I am litigant in person who has made an application for a Care Arrangements Order to see my 2 year old son. The final hearing is in May 2015. The matter commenced in the Family Proceedings Court and has been elevated to the County Court before a High Court Judge! The Respondent mother is represented by a Solicitor. However, at the 2nd directions appointment, the Respondent decided to save legal fees and brought along a close friend who acted as a McKenzie Friend. The McKenzie Friend was not a 'trained' McKenzie Friend! At the directions hearing I was represented by Counsel. In pre-court negotiations with the Respondent in the presence the McKenzie Friend and the CAFCASS Officer, Counsel asked the McKenzie Friend if she would be giving evidence at the final hearing. The McKenzie Friend stated she would NOT be giving evidence at any subsequent or final hearing. Again in open court, before the court clerk, my counsel reitereated the concerns she had about the McKenzie Friend vis-a-vis the possibility of her giving evidence in any subsequent hearing. Counsel requested the court clerk to note that the McKenzie should only be allowed to be party to the proceedings and remain in the court room on the presumption that she would not give evidence at any subsequent hearing. On this basis the McKenzie Friend was allowed to remain in the Court room by the clerk. As it transpires that the McKenzie Friend has now made two witness statements and intends to give evidence at the final hearing. My question is very simple. CAN A McKENZIE FRIEND BE ALLOWED TO ACT AS A WITNESS AND GIVE EVIDENCE IN THE SAME HEARING, ESPECIALLY BEARING IN MIND THAT SHE WAS INFORMED IN PRE-COURT NEGOTIATIONS & OPEN COURT, IN THE PRESENCE OF THE COURT CLERK, THAT SHE WOULD NOT BE ABLE TO ACT AS A WITNESS? Is it not fundamentally unfair to the applicant's case that a potential witness is aware of the confidential facts of the case? I also feel there is a conflict of interests here. Are there any other reasons I can put forward to prevent the McKenzie Friend's evidence from being included in the trial bundle? I have a directions appointment on 2 April 2015 to put my case forward to exclude the written and oral evidence of the McKenzie Friend. I have researched high and low to see if there is any precedent to rule on this matter and have come across none. There is no guidance from the courts regarding this issue either. Your help would be most appreciated. Yours faithfully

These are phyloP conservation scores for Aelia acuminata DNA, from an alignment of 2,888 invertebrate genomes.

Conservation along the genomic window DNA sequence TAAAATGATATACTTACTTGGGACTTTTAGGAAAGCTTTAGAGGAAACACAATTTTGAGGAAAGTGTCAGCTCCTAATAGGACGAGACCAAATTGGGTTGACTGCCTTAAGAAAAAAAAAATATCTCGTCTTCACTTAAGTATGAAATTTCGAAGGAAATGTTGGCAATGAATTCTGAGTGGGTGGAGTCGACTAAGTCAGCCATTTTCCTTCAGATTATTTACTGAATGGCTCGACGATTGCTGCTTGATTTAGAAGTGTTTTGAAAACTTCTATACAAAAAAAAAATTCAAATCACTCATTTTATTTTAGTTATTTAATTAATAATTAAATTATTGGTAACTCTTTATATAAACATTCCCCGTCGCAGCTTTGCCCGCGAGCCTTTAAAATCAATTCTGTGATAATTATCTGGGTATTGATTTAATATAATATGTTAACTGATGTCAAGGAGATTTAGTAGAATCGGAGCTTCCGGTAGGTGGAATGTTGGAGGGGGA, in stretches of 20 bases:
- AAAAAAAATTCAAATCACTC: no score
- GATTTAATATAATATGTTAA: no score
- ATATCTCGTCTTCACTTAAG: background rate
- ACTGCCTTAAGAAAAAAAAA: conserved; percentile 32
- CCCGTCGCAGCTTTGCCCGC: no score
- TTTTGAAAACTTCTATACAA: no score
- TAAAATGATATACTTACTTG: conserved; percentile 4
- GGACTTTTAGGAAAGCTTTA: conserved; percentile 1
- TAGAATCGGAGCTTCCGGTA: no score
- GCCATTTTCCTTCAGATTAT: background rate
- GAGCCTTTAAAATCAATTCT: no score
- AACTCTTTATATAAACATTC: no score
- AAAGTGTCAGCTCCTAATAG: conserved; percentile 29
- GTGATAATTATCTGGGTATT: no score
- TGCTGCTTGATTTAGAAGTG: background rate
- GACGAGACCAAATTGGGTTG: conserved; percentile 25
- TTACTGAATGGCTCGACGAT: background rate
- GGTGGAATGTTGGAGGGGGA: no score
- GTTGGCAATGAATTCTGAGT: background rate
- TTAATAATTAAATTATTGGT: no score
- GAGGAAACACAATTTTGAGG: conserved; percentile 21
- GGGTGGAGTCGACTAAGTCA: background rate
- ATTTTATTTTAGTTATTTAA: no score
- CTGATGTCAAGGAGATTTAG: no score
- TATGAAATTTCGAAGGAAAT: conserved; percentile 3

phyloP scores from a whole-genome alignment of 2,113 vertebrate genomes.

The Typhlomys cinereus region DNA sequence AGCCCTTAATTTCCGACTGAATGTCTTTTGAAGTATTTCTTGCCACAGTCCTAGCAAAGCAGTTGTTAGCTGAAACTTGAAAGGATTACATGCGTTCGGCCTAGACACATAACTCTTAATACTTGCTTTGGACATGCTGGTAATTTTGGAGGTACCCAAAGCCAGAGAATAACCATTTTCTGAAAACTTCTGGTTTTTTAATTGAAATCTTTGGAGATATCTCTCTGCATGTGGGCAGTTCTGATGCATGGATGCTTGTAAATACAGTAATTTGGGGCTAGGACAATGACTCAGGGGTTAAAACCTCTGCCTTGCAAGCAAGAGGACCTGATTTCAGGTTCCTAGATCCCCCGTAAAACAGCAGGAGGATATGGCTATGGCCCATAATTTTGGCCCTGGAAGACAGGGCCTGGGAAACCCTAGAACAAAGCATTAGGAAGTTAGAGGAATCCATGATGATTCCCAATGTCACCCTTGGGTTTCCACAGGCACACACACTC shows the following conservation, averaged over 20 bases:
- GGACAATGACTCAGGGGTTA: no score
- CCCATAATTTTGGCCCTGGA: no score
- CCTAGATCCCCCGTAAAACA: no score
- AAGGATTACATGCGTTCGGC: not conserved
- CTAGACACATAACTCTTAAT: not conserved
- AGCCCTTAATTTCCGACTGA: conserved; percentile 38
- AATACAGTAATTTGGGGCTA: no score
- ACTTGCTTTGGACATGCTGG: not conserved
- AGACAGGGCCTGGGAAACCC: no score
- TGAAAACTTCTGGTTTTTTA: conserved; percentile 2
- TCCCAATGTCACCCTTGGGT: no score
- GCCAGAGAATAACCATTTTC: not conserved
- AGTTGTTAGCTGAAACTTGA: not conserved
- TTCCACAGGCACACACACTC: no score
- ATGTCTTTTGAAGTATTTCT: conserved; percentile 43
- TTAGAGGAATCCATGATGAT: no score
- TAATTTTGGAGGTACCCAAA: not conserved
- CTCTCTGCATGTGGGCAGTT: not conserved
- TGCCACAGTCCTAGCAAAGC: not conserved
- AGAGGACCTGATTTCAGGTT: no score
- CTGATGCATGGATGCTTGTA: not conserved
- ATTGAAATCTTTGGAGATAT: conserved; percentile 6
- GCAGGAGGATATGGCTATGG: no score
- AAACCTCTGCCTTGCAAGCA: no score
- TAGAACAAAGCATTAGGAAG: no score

John - 23-Mar-15 @ 11:10 AM